The American Rescue Plan Act of 2021, which was signed into law on March 11, 2021, excludes from tax the first $10,200 of 2020 unemployment benefits paid to an individual with 2020 modified adjusted gross income (MAGI) of less than $150,000.

 

Recovery Rebate, Round 1

 

The recovery rebate, round 1, is a refundable tax credit on the 2020 tax return, equal to

 

·         $1,200 ($2,400 on a joint return), plus

·         $500 for each dependent under age 17.

 

Your credit decreases by 5 percent of the amount your adjusted gross income (AGI) exceeds

 

·         $150,000 if married, filing a joint return,

·         $112,500 if head of household, or

·         $75,000 if single, or if married, filing separately.

 

The IRS gave you an advance payment of this credit based on either your 2018 or 2019 AGI and dependents. And now the IRS looks at your 2020 tax return and does the following:

 

·         Smiles on you if the tax credit based on your 2020 tax return exceeds the advance payment. What do we mean by “smiles on you”? You get the additional amount as a refundable tax credit.

·         Smiles on you (again!) if your actual credit is less than the advance payment. You keep the money. You don’t have to pay back any excess received.

 

Recovery Rebate, Round 2

 

This is a refundable tax credit on the 2020 tax return, equal to

 

·         $600 ($1,200 on a joint return), plus

·         $600 for each dependent under age 17.

 

Your credit decreases by 5 percent of the amount your AGI exceeds

 

·         $150,000 if married, filing jointly,

·         $112,500 if head of household, or

·         $75,000 if single, or if married, filing separately.

 

The IRS gave you an advance payment of this credit based on your 2019 AGI and dependents. And now the IRS looks at your 2020 tax return and

 

·         Smiles on you if the tax credit based on your 2020 tax return exceeds the advance payment. What do we mean by smiles on you? Once again, you get the additional amount as a refundable tax credit.

·         Smiles on you (again!) if your actual credit is less than the advance payment. You keep the money. You don’t have to pay back any excess received.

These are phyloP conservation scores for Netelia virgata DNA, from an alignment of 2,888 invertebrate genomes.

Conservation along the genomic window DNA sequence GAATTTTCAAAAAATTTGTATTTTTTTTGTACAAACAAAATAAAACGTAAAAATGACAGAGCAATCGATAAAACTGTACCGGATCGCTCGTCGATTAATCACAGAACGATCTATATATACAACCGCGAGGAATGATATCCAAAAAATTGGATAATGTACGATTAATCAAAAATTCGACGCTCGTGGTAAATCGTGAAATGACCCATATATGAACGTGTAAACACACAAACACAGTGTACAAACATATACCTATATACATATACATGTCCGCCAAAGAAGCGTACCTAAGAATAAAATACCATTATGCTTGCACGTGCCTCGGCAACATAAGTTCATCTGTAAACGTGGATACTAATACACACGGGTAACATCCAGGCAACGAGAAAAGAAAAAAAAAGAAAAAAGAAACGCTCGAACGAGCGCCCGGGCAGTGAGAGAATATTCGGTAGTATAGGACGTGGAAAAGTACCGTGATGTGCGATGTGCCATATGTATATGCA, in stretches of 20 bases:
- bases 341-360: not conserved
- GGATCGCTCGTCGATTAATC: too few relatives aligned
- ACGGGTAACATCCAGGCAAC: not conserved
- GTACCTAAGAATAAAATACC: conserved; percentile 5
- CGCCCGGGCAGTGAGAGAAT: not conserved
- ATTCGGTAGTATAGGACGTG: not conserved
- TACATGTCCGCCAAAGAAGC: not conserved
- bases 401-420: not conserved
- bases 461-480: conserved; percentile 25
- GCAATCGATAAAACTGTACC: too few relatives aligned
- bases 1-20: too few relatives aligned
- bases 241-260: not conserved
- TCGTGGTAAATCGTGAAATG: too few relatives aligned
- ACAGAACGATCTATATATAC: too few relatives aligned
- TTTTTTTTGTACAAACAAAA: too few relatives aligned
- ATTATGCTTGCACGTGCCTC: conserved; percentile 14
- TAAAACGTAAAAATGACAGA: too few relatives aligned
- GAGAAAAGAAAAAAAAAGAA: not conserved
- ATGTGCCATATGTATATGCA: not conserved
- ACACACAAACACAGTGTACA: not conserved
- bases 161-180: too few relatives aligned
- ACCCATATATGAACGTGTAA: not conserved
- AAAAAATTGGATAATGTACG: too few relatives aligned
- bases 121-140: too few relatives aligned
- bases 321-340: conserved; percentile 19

Recovery Rebate, Round 3

 

This is a refundable tax credit on the 2021 tax return, equal to

 

·         $1,400 ($2,800 on a joint return), plus

·         $1,400 for each dependent, regardless of age.

 

Your credit phases out over the following AGI ranges:

 

·         $150,000 to $160,000 if married, filing jointly,

·         $112,500 to $120,000 if head of household, or

·         $75,000 to $80,000 if single, or if married, filing separately.

 

The IRS will give you an advance payment of this credit based on your 2019 or 2020 AGI and dependents. If your first advance payment used your 2019 return information, then the IRS will send an additional payment based on your 2020 tax return if the IRS processes your 2020 tax return by August 15, 2021.

 

You then reconcile your advance payment(s) on your 2021 tax return:

 

·         If your actual credit amount exceeds the advance payment, you get the difference as a refundable credit.

·         If your actual credit is less than the advance payment, you keep what you have. You don’t have to pay back the excess benefit.

 

Why Separate Returns Could Be Better

 

There are two main reasons you may have net lower federal tax with separate returns versus a joint return.

 

First, if your MAGI is $150,000 or more on a joint return, but the spouse who received the unemployment compensation earns under $150,000 on a separate return, then that spouse can take the full exclusion up to $10,200 (except possibly in a community property state).

 

Second, if one spouse has AGI of $75,000 or less, but your joint AGI is over $150,000, then that spouse can claim the dependents and get all the available round 1 and round 2 credits on the 2020 tax return as well as the entire round 3 advance payment.

 

When considering the above, keep two important notes in mind:

 

1.      For a couple that got joint advance payment(s), the law says you allocate 50 percent of the payment to each spouse. The higher-earning spouse doesn’t pay back any of his or her allocated advance payment, while the lower-income spouse will get the difference as a refundable tax credit.

2.      Married taxpayers who agree how to allocate dependents on separate returns do not have to use the “tiebreaker” rules and can choose who claims which dependents.